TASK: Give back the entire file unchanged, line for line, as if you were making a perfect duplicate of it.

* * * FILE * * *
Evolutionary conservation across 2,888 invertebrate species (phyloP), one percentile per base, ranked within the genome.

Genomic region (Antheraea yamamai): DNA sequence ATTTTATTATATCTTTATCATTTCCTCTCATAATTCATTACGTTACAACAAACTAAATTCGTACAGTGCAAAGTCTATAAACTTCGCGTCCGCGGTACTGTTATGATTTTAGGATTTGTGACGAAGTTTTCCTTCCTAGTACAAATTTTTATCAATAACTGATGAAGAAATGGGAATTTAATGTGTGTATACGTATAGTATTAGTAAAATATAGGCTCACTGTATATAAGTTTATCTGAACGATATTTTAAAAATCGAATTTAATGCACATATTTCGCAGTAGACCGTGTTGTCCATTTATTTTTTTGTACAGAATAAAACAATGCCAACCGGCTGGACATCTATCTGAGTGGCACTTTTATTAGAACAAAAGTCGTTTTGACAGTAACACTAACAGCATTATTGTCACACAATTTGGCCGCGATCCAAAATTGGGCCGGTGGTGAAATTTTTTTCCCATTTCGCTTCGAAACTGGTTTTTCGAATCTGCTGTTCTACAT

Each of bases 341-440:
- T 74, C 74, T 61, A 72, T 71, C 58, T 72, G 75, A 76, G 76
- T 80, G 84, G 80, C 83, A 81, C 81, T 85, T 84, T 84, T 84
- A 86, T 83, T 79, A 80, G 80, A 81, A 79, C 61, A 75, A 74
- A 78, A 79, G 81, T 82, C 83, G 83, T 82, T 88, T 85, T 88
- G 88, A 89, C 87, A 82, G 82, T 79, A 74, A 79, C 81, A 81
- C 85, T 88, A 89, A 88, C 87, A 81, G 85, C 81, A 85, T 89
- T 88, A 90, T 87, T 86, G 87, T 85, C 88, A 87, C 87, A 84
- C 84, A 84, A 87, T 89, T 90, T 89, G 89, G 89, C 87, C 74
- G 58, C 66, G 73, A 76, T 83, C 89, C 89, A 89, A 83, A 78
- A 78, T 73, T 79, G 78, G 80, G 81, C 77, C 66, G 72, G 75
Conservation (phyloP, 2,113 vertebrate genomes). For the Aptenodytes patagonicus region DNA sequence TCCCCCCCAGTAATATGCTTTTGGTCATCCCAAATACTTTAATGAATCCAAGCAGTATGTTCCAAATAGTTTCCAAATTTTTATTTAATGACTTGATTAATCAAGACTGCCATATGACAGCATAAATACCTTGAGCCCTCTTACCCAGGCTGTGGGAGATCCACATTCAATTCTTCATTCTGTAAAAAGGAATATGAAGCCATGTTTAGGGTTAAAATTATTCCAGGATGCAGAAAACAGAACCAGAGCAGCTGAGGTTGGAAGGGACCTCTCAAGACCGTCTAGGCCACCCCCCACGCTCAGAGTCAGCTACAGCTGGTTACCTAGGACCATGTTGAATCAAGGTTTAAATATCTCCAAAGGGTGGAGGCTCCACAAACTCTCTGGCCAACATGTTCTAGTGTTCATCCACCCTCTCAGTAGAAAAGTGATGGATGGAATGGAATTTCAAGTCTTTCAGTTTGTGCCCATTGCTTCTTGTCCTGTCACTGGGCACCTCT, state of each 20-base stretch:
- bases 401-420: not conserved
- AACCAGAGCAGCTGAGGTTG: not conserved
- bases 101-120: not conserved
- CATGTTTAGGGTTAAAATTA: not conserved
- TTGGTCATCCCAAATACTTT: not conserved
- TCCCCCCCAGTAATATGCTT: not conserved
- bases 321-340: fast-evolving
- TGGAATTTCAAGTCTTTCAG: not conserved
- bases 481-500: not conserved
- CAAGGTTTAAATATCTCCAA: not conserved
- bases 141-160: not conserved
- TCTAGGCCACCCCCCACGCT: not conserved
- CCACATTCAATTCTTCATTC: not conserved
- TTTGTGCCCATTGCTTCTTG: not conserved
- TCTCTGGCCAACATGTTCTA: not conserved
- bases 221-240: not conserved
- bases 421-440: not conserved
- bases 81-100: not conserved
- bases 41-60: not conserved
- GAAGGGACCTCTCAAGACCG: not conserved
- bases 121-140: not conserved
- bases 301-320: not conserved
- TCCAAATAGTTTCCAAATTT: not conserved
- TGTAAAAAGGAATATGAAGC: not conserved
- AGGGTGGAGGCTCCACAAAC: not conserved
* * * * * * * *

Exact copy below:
Evolutionary conservation across 2,888 invertebrate species (phyloP), one percentile per base, ranked within the genome.

Genomic region (Antheraea yamamai): DNA sequence ATTTTATTATATCTTTATCATTTCCTCTCATAATTCATTACGTTACAACAAACTAAATTCGTACAGTGCAAAGTCTATAAACTTCGCGTCCGCGGTACTGTTATGATTTTAGGATTTGTGACGAAGTTTTCCTTCCTAGTACAAATTTTTATCAATAACTGATGAAGAAATGGGAATTTAATGTGTGTATACGTATAGTATTAGTAAAATATAGGCTCACTGTATATAAGTTTATCTGAACGATATTTTAAAAATCGAATTTAATGCACATATTTCGCAGTAGACCGTGTTGTCCATTTATTTTTTTGTACAGAATAAAACAATGCCAACCGGCTGGACATCTATCTGAGTGGCACTTTTATTAGAACAAAAGTCGTTTTGACAGTAACACTAACAGCATTATTGTCACACAATTTGGCCGCGATCCAAAATTGGGCCGGTGGTGAAATTTTTTTCCCATTTCGCTTCGAAACTGGTTTTTCGAATCTGCTGTTCTACAT

Each of bases 341-440:
- T 74, C 74, T 61, A 72, T 71, C 58, T 72, G 75, A 76, G 76
- T 80, G 84, G 80, C 83, A 81, C 81, T 85, T 84, T 84, T 84
- A 86, T 83, T 79, A 80, G 80, A 81, A 79, C 61, A 75, A 74
- A 78, A 79, G 81, T 82, C 83, G 83, T 82, T 88, T 85, T 88
- G 88, A 89, C 87, A 82, G 82, T 79, A 74, A 79, C 81, A 81
- C 85, T 88, A 89, A 88, C 87, A 81, G 85, C 81, A 85, T 89
- T 88, A 90, T 87, T 86, G 87, T 85, C 88, A 87, C 87, A 84
- C 84, A 84, A 87, T 89, T 90, T 89, G 89, G 89, C 87, C 74
- G 58, C 66, G 73, A 76, T 83, C 89, C 89, A 89, A 83, A 78
- A 78, T 73, T 79, G 78, G 80, G 81, C 77, C 66, G 72, G 75
Conservation (phyloP, 2,113 vertebrate genomes). For the Aptenodytes patagonicus region DNA sequence TCCCCCCCAGTAATATGCTTTTGGTCATCCCAAATACTTTAATGAATCCAAGCAGTATGTTCCAAATAGTTTCCAAATTTTTATTTAATGACTTGATTAATCAAGACTGCCATATGACAGCATAAATACCTTGAGCCCTCTTACCCAGGCTGTGGGAGATCCACATTCAATTCTTCATTCTGTAAAAAGGAATATGAAGCCATGTTTAGGGTTAAAATTATTCCAGGATGCAGAAAACAGAACCAGAGCAGCTGAGGTTGGAAGGGACCTCTCAAGACCGTCTAGGCCACCCCCCACGCTCAGAGTCAGCTACAGCTGGTTACCTAGGACCATGTTGAATCAAGGTTTAAATATCTCCAAAGGGTGGAGGCTCCACAAACTCTCTGGCCAACATGTTCTAGTGTTCATCCACCCTCTCAGTAGAAAAGTGATGGATGGAATGGAATTTCAAGTCTTTCAGTTTGTGCCCATTGCTTCTTGTCCTGTCACTGGGCACCTCT, state of each 20-base stretch:
- bases 401-420: not conserved
- AACCAGAGCAGCTGAGGTTG: not conserved
- bases 101-120: not conserved
- CATGTTTAGGGTTAAAATTA: not conserved
- TTGGTCATCCCAAATACTTT: not conserved
- TCCCCCCCAGTAATATGCTT: not conserved
- bases 321-340: fast-evolving
- TGGAATTTCAAGTCTTTCAG: not conserved
- bases 481-500: not conserved
- CAAGGTTTAAATATCTCCAA: not conserved
- bases 141-160: not conserved
- TCTAGGCCACCCCCCACGCT: not conserved
- CCACATTCAATTCTTCATTC: not conserved
- TTTGTGCCCATTGCTTCTTG: not conserved
- TCTCTGGCCAACATGTTCTA: not conserved
- bases 221-240: not conserved
- bases 421-440: not conserved
- bases 81-100: not conserved
- bases 41-60: not conserved
- GAAGGGACCTCTCAAGACCG: not conserved
- bases 121-140: not conserved
- bases 301-320: not conserved
- TCCAAATAGTTTCCAAATTT: not conserved
- TGTAAAAAGGAATATGAAGC: not conserved
- AGGGTGGAGGCTCCACAAAC: not conserved